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Modern Day Slavery: What Drives Human Trafficking in Europe?

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  • Diego Hernandez

    (Georg-August-University Göttingen)

  • Alexandra Rudolph

    (Georg-August-University Göttingen)

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    Abstract

    At a time of increased attention on the international agenda for human trafficking, this paper examines the determinants of human trafficking inflows to 13 European countries based on official records. By employing a fixed effects zero-inflated, negative binomial gravity-type model, we address data characteristics appropriately. The econometric analysis suggests that human trafficking occurs in well established routes for migrants and refugees. Victims are more likely to be transported to, and exploited in, host countries with suboptimal institutional quality levels. Countries whose nationals do not require a visa for short term visits are especially prone to being potential source countries. Legal status and regulation of commercial sex services does not affect the pattern of trafficking flows.

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    Bibliographic Info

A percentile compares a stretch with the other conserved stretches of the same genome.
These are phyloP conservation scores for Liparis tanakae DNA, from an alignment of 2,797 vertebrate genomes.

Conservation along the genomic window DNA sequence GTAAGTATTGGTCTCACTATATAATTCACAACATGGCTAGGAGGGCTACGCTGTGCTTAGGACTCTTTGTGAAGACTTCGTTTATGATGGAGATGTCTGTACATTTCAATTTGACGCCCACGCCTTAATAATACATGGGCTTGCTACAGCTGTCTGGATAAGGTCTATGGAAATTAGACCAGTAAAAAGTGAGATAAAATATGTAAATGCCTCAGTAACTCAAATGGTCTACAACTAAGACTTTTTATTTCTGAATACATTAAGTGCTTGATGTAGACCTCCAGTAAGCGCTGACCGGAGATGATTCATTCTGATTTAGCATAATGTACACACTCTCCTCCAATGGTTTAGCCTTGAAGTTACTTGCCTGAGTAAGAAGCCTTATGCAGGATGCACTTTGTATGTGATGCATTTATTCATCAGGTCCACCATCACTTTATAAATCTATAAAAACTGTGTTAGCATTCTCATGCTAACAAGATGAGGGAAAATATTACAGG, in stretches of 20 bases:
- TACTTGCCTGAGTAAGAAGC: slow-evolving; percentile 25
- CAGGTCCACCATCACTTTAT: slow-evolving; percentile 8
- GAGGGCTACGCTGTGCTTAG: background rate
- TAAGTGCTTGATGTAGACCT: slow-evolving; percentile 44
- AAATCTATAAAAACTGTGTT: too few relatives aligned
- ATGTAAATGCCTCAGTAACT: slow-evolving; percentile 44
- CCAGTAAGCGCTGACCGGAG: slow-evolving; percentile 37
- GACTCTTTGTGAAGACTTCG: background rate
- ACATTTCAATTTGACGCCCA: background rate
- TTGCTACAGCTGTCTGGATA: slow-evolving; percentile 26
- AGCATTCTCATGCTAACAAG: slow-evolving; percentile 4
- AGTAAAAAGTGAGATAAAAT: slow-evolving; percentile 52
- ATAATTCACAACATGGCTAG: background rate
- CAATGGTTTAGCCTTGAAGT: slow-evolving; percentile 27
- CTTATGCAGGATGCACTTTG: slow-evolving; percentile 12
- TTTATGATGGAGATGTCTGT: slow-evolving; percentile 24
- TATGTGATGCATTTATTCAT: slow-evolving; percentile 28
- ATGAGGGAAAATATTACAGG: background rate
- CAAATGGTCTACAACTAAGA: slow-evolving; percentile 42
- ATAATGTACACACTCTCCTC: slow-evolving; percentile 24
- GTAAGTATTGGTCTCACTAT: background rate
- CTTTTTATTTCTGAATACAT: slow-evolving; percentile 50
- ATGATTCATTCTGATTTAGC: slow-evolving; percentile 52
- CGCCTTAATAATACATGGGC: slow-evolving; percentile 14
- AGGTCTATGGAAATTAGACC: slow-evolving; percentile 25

Paper provided by Courant Research Centre PEG in its series Courant Research Centre: Poverty, Equity and Growth - Discussion Papers with number 97.

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    Date of creation: 30 Sep 2011
    Date of revision: 23 Nov 2011
    Handle: RePEc:got:gotcrc:097

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    Keywords: Human Trafficking; Gravity Model; Illegal Migration; International Organized Crime;

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    4. Seo-Young Cho & Axel Dreher & Eric Neumayer, 2011. "Does Legalized Prostitution Increase Human Trafficking?," Courant Research Centre: Poverty, Equity and Growth - Discussion Papers 96, Courant Research Centre PEG, revised 16 Jan 2012.
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